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Hellenism and the Maccabean Revolt

A culture conflict had developed among the Jews.There were those who believed in the old ways and were annoyed by fellow Jews who had let themselves be influenced by Greek culture. The latter were people who admired Greek education, schools and libraries. Some were interested in Greek philosophy and Greek art. Visiting the Greek gymnasium — for bathing and exercise — had become popular. Many Jews were attracted by athletic games. Many of those who traveled had a Hebrew name for use within their community and a Greek name for use elsewhere. Jews were tolerating the mixed marriages that the High Priest Ezra had forbidden. Some were abandoning circumcision and restrictions on foods.

There were conservative scribes who wanted their fellow Jews to be proud of their heritage, and they described Jewish culture as the oldest in the world and Jews as teachers of other peoples. Around 150 BCE a writer names Eupolemus wrote that Abraham was one of those who had survived the flood, that it was Abraham who had built Babylon, that Moses was the first philosopher, that he had invented letters and that he had taught the Greeks.

A few Jews argued that if there were gods, the gods didn't care. The devout countered with the claim that Jehovah (Yahweh) cared but that he worked in ways that were mysterious to people because mortals were limited in their understanding of His labors, and they argued that eventually the righteous would be rewarded and the wicked punished.

Meanwhile there was more war. In the year 217 BCE, Egypt (ruled by the Ptolemy dynasty) defeated the Seleucid dynasty — the Fourth Syrian War. But in 198 BCE, during the Fifth Syrian War, the Seleucid king, Antiochus III, won. Antiochus IV, whose reign began in 175 BCE, was ruling over Judea, and he assumed that the worship of Jehovah among the Jews could be transformed as easily as had occurred in his dominions farther east – where Jews worshiped Jehovah under the name of Zeus Sabazions. Antiochus assumed that the Jews of Judea would easily accept the notion that all worshiped the same God. In 167 he had the temple in Jerusalem rededicated as a shrine to Zeus, and some Jews saw Antiochus as compelling them to practice idolatry.

Antiochus was a pushy autocrat and sent a military expedition to force compliance with the new laws of worship. A military expedition came upon an old priest, Mattathias, in the village of Modein who refused to offer a sacrifice to Zeus. The priest struck down another Jew who was about to do so. With his five sons — the Maccabees family — and other rebellious Jews, Mattathias went into the Gophna Hills. Their rebellion won support from people across Judea. It was supported also by the author of the Book of Daniel — written as a war led by the Maccabees was unfolding.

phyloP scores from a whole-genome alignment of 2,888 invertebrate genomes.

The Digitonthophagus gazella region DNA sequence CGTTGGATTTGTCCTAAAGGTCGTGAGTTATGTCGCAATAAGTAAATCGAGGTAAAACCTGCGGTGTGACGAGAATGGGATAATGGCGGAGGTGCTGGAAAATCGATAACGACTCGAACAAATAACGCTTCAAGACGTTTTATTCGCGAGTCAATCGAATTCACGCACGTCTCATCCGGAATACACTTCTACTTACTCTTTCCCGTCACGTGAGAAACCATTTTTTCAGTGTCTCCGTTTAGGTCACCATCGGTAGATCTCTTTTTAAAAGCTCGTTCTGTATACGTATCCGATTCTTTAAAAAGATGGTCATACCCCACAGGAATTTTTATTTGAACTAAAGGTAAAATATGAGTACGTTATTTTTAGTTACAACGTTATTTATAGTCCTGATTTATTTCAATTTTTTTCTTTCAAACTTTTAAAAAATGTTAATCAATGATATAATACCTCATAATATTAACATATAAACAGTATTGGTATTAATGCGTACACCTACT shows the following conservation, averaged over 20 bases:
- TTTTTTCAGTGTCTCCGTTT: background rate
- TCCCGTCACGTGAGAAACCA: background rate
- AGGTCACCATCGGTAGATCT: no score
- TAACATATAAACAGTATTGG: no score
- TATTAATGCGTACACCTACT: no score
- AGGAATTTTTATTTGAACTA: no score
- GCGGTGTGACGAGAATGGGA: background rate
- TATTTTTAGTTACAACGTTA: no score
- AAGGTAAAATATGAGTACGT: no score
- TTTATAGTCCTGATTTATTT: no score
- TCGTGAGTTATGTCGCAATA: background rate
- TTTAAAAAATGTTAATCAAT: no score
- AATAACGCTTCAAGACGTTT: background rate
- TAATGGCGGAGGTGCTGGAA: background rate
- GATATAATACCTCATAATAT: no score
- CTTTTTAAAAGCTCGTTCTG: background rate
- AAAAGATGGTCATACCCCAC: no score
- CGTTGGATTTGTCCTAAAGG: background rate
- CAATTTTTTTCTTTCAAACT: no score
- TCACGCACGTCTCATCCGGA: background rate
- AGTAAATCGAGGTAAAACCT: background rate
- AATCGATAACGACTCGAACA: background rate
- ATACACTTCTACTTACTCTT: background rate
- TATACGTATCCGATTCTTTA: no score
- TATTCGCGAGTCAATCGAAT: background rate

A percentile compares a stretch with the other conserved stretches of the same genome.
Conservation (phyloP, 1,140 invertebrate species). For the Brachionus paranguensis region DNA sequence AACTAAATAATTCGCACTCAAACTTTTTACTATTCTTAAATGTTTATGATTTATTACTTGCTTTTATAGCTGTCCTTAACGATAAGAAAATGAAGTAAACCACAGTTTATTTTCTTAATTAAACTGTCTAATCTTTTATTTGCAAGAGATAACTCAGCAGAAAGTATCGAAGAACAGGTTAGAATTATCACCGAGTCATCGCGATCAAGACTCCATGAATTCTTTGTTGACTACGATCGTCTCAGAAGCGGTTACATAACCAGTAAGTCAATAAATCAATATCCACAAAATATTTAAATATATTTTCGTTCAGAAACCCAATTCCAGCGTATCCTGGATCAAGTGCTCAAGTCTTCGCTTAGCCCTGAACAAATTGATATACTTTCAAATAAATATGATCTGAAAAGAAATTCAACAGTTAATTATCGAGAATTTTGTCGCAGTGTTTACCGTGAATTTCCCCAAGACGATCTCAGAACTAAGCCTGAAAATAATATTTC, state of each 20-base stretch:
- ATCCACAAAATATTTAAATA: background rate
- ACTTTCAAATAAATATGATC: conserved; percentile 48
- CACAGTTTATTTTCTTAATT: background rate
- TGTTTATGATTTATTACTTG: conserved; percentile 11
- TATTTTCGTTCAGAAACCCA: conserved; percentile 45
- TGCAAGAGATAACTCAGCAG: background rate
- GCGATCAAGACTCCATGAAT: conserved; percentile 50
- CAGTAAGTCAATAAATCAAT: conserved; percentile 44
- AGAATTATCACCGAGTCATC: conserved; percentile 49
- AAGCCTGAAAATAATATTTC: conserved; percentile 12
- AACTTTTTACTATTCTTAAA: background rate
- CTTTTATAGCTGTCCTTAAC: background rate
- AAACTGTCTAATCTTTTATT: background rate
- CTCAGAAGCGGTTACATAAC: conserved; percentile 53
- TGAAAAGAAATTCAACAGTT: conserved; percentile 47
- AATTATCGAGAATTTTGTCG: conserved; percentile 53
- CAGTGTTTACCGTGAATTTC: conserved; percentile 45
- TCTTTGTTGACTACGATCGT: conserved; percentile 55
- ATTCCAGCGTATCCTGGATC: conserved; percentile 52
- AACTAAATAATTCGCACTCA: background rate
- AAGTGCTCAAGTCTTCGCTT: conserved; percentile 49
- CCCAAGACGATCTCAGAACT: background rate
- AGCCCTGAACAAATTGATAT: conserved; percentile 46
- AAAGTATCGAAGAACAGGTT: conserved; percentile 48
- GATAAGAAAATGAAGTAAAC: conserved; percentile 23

The rebellion became a civil war among Jews and partly a war of liberation against Seleucid rule. The rebels were to be described in the First Book of Maccabees (two books that didn't make it into the Old Testament) as heroes who saved Torah law from suppression, but they were also portrayed as zealots who murdered coreligionists whom they saw as contaminated by Hellenism.

The Maccabee rebellion against Antiochus IV pleased a rising power on the Italian peninsula: Rome, which wished to see Antiochus IV weakened. To strengthen his forces against Antiochus, Judas Maccabeus, son of Mattathias, made a treaty with Rome.

In 141 BCE, more than twenty-five years into the rebellion, the rebels managed to expel the Seleucid dynasty's garrison from the citadel in Jerusalem. With irregular warfare the rebels wore down the Seleucid military, including its armored elephants — according to historian Max Boot, "one of antiquities most successful insurgencies." With the strength of Rome behind the Maccabees, Judea won formal independence — an independent Jewish state for the first time in more than four centuries. By then, Judas Maccabeus and other Maccabees had died and rule had passed to the last of the five Maccabeus brothers, Simon. Simon Maccabeus was chosen by the popular assembly as High Priest despite his lack of qualifications by birth. He also took the position of "ethnarch," or Ruler of the Nation, announcing that his family would rule only until a true prophet should arise. He created a festival called Hanukkah to celebrate both Judea's independence and the day that his rule began.

CONTINUE READING: Failed Geopolitics

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